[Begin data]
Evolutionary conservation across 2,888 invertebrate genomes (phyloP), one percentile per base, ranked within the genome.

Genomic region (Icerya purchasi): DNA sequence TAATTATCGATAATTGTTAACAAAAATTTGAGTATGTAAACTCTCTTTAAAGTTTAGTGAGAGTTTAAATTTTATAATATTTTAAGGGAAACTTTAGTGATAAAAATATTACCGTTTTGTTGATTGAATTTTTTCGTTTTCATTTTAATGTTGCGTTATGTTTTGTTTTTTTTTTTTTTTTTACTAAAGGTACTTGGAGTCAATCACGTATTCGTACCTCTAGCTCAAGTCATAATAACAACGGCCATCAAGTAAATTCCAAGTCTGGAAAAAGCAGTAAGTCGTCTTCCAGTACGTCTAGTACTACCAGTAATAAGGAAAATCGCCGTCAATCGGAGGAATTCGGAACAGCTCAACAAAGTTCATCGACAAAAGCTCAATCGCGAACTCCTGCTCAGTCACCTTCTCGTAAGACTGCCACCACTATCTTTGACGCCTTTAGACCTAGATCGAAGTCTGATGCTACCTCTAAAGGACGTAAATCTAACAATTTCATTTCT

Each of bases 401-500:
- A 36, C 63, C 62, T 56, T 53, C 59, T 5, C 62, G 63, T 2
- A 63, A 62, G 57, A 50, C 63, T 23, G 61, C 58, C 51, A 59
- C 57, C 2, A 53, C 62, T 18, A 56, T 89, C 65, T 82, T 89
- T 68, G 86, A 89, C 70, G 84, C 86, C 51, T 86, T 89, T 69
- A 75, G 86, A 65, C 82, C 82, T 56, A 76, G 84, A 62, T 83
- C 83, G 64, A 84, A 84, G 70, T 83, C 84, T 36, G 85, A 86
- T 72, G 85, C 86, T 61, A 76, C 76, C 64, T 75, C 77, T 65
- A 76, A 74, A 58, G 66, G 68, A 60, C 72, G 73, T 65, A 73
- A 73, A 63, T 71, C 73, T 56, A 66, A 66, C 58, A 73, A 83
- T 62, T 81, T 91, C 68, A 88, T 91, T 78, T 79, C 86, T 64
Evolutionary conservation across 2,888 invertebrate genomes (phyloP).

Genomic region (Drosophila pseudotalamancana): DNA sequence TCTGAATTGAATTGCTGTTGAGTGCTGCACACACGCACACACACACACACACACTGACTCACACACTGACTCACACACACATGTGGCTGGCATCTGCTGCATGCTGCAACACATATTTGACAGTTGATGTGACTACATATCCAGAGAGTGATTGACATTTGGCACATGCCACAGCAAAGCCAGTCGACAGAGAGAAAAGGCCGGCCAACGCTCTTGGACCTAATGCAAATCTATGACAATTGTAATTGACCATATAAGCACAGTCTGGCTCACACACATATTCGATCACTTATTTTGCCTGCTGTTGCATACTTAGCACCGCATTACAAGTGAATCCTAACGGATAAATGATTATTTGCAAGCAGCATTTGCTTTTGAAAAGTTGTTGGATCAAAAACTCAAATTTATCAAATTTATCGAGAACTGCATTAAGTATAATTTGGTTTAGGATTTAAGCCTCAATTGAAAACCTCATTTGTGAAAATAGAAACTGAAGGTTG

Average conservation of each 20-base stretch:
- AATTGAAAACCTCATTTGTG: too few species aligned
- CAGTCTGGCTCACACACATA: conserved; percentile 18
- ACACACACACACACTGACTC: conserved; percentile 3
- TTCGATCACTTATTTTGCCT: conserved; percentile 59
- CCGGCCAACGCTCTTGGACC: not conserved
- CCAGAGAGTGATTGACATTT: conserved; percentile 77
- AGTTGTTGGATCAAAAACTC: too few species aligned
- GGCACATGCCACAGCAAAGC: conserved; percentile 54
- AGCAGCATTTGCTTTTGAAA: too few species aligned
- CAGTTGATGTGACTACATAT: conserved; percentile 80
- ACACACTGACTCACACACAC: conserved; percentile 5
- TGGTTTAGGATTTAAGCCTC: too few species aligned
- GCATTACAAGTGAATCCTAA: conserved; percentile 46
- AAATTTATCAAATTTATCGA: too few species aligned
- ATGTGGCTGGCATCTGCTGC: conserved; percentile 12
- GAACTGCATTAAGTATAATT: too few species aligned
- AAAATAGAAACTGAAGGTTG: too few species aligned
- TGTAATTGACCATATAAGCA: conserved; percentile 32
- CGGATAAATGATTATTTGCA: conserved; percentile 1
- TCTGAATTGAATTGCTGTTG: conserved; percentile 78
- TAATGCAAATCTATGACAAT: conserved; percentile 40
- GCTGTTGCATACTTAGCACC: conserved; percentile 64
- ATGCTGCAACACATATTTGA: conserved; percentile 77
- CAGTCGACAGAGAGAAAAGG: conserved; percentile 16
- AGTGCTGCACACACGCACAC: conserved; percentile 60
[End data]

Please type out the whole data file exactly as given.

Evolutionary conservation across 2,888 invertebrate genomes (phyloP), one percentile per base, ranked within the genome.

Genomic region (Icerya purchasi): DNA sequence TAATTATCGATAATTGTTAACAAAAATTTGAGTATGTAAACTCTCTTTAAAGTTTAGTGAGAGTTTAAATTTTATAATATTTTAAGGGAAACTTTAGTGATAAAAATATTACCGTTTTGTTGATTGAATTTTTTCGTTTTCATTTTAATGTTGCGTTATGTTTTGTTTTTTTTTTTTTTTTTACTAAAGGTACTTGGAGTCAATCACGTATTCGTACCTCTAGCTCAAGTCATAATAACAACGGCCATCAAGTAAATTCCAAGTCTGGAAAAAGCAGTAAGTCGTCTTCCAGTACGTCTAGTACTACCAGTAATAAGGAAAATCGCCGTCAATCGGAGGAATTCGGAACAGCTCAACAAAGTTCATCGACAAAAGCTCAATCGCGAACTCCTGCTCAGTCACCTTCTCGTAAGACTGCCACCACTATCTTTGACGCCTTTAGACCTAGATCGAAGTCTGATGCTACCTCTAAAGGACGTAAATCTAACAATTTCATTTCT

Each of bases 401-500:
- A 36, C 63, C 62, T 56, T 53, C 59, T 5, C 62, G 63, T 2
- A 63, A 62, G 57, A 50, C 63, T 23, G 61, C 58, C 51, A 59
- C 57, C 2, A 53, C 62, T 18, A 56, T 89, C 65, T 82, T 89
- T 68, G 86, A 89, C 70, G 84, C 86, C 51, T 86, T 89, T 69
- A 75, G 86, A 65, C 82, C 82, T 56, A 76, G 84, A 62, T 83
- C 83, G 64, A 84, A 84, G 70, T 83, C 84, T 36, G 85, A 86
- T 72, G 85, C 86, T 61, A 76, C 76, C 64, T 75, C 77, T 65
- A 76, A 74, A 58, G 66, G 68, A 60, C 72, G 73, T 65, A 73
- A 73, A 63, T 71, C 73, T 56, A 66, A 66, C 58, A 73, A 83
- T 62, T 81, T 91, C 68, A 88, T 91, T 78, T 79, C 86, T 64
Evolutionary conservation across 2,888 invertebrate genomes (phyloP).

Genomic region (Drosophila pseudotalamancana): DNA sequence TCTGAATTGAATTGCTGTTGAGTGCTGCACACACGCACACACACACACACACACTGACTCACACACTGACTCACACACACATGTGGCTGGCATCTGCTGCATGCTGCAACACATATTTGACAGTTGATGTGACTACATATCCAGAGAGTGATTGACATTTGGCACATGCCACAGCAAAGCCAGTCGACAGAGAGAAAAGGCCGGCCAACGCTCTTGGACCTAATGCAAATCTATGACAATTGTAATTGACCATATAAGCACAGTCTGGCTCACACACATATTCGATCACTTATTTTGCCTGCTGTTGCATACTTAGCACCGCATTACAAGTGAATCCTAACGGATAAATGATTATTTGCAAGCAGCATTTGCTTTTGAAAAGTTGTTGGATCAAAAACTCAAATTTATCAAATTTATCGAGAACTGCATTAAGTATAATTTGGTTTAGGATTTAAGCCTCAATTGAAAACCTCATTTGTGAAAATAGAAACTGAAGGTTG

Average conservation of each 20-base stretch:
- AATTGAAAACCTCATTTGTG: too few species aligned
- CAGTCTGGCTCACACACATA: conserved; percentile 18
- ACACACACACACACTGACTC: conserved; percentile 3
- TTCGATCACTTATTTTGCCT: conserved; percentile 59
- CCGGCCAACGCTCTTGGACC: not conserved
- CCAGAGAGTGATTGACATTT: conserved; percentile 77
- AGTTGTTGGATCAAAAACTC: too few species aligned
- GGCACATGCCACAGCAAAGC: conserved; percentile 54
- AGCAGCATTTGCTTTTGAAA: too few species aligned
- CAGTTGATGTGACTACATAT: conserved; percentile 80
- ACACACTGACTCACACACAC: conserved; percentile 5
- TGGTTTAGGATTTAAGCCTC: too few species aligned
- GCATTACAAGTGAATCCTAA: conserved; percentile 46
- AAATTTATCAAATTTATCGA: too few species aligned
- ATGTGGCTGGCATCTGCTGC: conserved; percentile 12
- GAACTGCATTAAGTATAATT: too few species aligned
- AAAATAGAAACTGAAGGTTG: too few species aligned
- TGTAATTGACCATATAAGCA: conserved; percentile 32
- CGGATAAATGATTATTTGCA: conserved; percentile 1
- TCTGAATTGAATTGCTGTTG: conserved; percentile 78
- TAATGCAAATCTATGACAAT: conserved; percentile 40
- GCTGTTGCATACTTAGCACC: conserved; percentile 64
- ATGCTGCAACACATATTTGA: conserved; percentile 77
- CAGTCGACAGAGAGAAAAGG: conserved; percentile 16
- AGTGCTGCACACACGCACAC: conserved; percentile 60